Conference committee update
We are popular in Masterton! Our conference is nearly a sell out. The Future Foresters Quiz, Feild Trips, and some CPD sessions are a full sell out. Please check the website for booking other sessions.
We can squeeze a few more into the Women in Forestry breakfast. But only if you are identify as a women in your email signature.
There has been much discussion around the climate change commission reports and it’s good timing to have our speaker Nicola Shadbolt address us on this topic.
We will be running the popular question app again so you can throw inappropriate questions at the speaker through a mobile app on the day. Make sure you have your smartphones on hand. All questions are anonymous, (just saying)
Thanks to all generous sponsors and our committee for their 2 year commitment to this conference organising.
Looking forward to seeing many familiar faces and some new ones at our NZIF Conference. Make sure to bring your “Pride and Passion” for forestry with you.
Chair of Organising Committee
NZIF conference 2021
I too applaud Bridget Robinson’s suggestion concerning how to address myths and legends about plantations. As for the exact format, I have no strong views, but the format can presumably be tailored to each case. Posting drafts within the Institute for feedback sounds good.
In refuting myths it will be crucial to protect credibility, and that will surely entail conceding any elements of truth in them. For instance, water consumption of plantations can be a problem, to be balanced against benefits for water quality and flood mitigation. On some ‘hot button’ issues we may even need to admit to unresolved controversies.
Rowland Burdon FRSNZ, FNZIF
NZIF FOUNDATION ANNOUNCES RECIPIENTS OF TWO MARY SUTHERLAND SCHOLARSHIPS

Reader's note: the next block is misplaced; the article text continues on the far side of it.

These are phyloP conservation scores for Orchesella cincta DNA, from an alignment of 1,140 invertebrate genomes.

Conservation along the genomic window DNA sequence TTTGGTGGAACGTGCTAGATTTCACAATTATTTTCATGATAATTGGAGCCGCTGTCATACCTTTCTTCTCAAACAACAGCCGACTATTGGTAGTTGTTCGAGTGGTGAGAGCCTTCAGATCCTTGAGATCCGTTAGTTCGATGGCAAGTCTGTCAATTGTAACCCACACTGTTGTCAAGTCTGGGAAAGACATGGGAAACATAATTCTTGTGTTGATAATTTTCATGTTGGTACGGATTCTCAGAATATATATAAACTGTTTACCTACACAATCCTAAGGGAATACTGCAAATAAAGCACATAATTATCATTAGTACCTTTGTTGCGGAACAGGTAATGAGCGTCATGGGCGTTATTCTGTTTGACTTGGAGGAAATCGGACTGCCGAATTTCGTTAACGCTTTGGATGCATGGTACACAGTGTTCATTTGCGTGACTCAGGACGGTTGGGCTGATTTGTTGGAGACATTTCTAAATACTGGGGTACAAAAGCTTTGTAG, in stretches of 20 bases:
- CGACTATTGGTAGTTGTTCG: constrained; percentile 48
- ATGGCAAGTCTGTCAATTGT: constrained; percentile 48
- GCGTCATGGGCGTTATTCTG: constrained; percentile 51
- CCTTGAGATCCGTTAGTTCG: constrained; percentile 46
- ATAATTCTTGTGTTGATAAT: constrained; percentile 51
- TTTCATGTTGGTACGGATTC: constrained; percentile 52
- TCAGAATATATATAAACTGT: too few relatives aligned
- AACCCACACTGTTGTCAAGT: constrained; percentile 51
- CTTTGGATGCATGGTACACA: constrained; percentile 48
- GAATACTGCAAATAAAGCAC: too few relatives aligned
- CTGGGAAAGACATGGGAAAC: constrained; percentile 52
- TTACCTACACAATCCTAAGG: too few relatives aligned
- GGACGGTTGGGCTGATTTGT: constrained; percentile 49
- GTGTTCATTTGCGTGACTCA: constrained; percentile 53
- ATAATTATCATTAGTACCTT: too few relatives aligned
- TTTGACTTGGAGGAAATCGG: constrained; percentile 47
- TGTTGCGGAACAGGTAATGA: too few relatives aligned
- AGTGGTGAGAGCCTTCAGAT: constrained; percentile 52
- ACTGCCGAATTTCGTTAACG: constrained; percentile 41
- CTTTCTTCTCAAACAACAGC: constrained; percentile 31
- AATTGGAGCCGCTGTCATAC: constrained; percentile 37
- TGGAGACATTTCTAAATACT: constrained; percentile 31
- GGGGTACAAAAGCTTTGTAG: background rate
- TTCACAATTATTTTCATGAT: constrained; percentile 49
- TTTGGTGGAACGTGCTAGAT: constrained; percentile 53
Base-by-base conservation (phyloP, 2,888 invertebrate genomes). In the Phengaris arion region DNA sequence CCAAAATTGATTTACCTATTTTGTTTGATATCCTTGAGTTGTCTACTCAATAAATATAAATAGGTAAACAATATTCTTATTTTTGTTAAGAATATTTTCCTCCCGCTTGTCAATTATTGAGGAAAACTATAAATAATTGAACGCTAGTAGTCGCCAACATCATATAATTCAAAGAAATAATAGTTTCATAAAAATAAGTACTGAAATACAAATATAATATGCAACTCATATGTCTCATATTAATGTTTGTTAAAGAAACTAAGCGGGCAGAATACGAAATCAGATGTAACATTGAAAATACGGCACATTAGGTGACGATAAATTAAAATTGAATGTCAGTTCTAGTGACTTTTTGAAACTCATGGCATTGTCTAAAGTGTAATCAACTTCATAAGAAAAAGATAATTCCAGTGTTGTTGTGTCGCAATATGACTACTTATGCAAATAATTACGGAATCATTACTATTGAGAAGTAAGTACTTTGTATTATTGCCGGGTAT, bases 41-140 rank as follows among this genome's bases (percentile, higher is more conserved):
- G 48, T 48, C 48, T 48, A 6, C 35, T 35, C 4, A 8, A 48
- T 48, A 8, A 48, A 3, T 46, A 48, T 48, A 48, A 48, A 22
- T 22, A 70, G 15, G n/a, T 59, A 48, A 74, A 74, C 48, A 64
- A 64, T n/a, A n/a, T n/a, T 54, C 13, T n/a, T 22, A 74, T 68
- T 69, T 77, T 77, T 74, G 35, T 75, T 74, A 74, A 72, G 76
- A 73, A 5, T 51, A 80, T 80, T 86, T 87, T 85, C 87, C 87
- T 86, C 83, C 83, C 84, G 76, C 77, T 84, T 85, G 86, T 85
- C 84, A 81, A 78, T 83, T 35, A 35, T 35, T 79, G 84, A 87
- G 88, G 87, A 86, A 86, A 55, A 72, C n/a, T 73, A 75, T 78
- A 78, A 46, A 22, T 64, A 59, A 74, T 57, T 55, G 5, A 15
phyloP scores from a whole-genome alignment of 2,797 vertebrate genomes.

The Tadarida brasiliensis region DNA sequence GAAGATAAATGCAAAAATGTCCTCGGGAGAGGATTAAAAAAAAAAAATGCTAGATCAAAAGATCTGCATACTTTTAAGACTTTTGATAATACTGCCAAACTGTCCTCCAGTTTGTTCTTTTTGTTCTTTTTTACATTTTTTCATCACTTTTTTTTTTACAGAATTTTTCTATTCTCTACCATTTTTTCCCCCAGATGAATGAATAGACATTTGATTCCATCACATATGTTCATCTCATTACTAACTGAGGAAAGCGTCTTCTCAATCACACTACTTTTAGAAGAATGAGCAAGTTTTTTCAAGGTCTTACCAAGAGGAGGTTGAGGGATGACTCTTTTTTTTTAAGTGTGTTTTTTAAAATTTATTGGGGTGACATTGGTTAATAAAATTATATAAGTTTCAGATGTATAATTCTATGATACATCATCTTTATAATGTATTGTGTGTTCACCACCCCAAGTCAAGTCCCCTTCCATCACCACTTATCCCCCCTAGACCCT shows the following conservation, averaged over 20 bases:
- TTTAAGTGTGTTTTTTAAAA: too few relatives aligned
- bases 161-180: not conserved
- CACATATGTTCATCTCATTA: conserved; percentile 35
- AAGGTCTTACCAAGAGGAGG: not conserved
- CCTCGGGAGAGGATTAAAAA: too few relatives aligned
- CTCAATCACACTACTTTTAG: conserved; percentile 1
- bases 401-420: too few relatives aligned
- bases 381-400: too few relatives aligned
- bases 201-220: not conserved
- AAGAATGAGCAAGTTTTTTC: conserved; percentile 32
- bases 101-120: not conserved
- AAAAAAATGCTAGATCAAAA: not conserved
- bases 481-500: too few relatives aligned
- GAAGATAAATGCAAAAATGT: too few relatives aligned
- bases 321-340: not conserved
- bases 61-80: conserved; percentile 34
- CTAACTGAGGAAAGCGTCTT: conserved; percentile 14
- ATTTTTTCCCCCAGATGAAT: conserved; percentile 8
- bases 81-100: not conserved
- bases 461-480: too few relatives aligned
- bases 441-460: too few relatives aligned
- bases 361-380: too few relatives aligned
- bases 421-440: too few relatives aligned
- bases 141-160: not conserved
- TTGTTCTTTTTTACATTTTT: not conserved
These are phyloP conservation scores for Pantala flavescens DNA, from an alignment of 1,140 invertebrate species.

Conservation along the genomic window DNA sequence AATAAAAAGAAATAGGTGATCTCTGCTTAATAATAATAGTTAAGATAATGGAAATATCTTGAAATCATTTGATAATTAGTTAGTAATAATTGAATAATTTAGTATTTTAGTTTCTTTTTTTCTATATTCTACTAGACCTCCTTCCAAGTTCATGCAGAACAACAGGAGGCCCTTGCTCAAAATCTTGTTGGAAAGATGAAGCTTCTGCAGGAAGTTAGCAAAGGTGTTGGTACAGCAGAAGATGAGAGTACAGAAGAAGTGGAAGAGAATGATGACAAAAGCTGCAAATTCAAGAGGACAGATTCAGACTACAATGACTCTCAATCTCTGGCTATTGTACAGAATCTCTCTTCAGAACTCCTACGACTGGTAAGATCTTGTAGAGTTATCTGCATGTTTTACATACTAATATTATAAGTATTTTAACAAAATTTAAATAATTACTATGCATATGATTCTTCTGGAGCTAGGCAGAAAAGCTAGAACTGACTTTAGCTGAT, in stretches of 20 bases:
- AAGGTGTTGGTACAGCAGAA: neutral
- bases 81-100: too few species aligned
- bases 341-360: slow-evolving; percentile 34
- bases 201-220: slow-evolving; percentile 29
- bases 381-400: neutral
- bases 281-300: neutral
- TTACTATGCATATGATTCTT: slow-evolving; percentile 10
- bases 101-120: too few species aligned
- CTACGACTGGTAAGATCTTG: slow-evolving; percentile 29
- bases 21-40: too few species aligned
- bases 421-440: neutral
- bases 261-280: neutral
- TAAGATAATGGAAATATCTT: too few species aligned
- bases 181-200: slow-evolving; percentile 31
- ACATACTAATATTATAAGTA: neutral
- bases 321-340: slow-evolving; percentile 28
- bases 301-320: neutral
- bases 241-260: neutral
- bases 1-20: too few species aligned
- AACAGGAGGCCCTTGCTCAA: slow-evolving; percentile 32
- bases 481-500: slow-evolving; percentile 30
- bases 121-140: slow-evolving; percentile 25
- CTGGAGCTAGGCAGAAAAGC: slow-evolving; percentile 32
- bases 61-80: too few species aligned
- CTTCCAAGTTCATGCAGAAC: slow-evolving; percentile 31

The NZIF Foundation announced the awarding of two Mary Sutherland Scholarships at an event on 3rd June 2021, celebrating the recent publication of the biography of Mary Sutherland, the first woman in the world to graduate with a forestry degree (A Path Through the Trees: Mary Sutherland – forester, botanist & women’s advocate by Vivien Edwards, published by Writes Hill Press). Mary Sutherland graduated from the University College of North Wales, Bangor in 1916. She emigrated to NZ in 1923 and was employed by the newly established State Forest Service. In 1927 she was a founding member of the NZ Institute of Forestry and designed the official seal, which still forms the basis for the Institute’s logo.
The Mary Sutherland Scholarship was initiated by the NZ Institute of Forestry following receipt of a bequest from Mary Sutherland. Initially awarded to the top student from the Forest Service ranger school, the Scholarship has, since 2012 been awarded by the NZIF Foundation and is available to a student enrolled in a forestry related course at a NZ polytechnic. Normally only one scholarship, worth $1,000 is available each year and the recipient is usually announced at the annual NZIF Conference dinner. To recognise the significance of the biography, the Foundation this year decided to award two scholarships (each of $1,000) at the celebration of the publication.
The 2021 recipients are both enrolled for the first year of a Diploma in Forest Management at Toi Ohomai Institute of Technology in Rotorua. They are:
- Lily Marshall, attended Taupo-nui-a-tia college in Taupo before completing a Bachelor of Biomedical Science at Victoria University of Wellington. She spent several years overseas before returning home to pursue a career in forestry. She particularly enjoys the practical aspects the Diploma has to offer and is looking forward to the part forestry will play in a sustainable future for New Zealand.
- Pamela Purdie from Rotorua attended Rotorua Girl’s High School and subsequently worked as a silviculture technician before commencing her diploma. Her ambition is to lead and teach others to uphold NZ’s environmental and health and safety regulations.
The celebration was held in the new building, Te Whare Nui o Tuteata, at the Crown Research Institute Scion, only a short distance from a memorial plaque to Mary Sutherland in the Redwood Grove in Rotorua’s Whakarewarewa Forest. It was coming across the plaque that led to Vivien Edwards embarking on a lengthy mission to research and write a biography of Mary. It was attended by over 100 people including descendants of Mary Sutherland’s oldest sister, the President of the Rotorua and District historical society, Chriss Taylor, who was responsible for installing the plaque, in the Redwood Grove, historians, Zonta Club members, Heather McKenzie, the first woman to graduate with a forestry degree in New Zealand (1974), former recipients of the Mary Sutherland scholarship, including Tina Drummond, the first woman to receive it (1997), Her Worship, the Mayor of Rotorua, Steve Chadwick, students from Toi Ohomai, former students of Bangor University and a wide range of historians, members of the NZIF and other forestry people.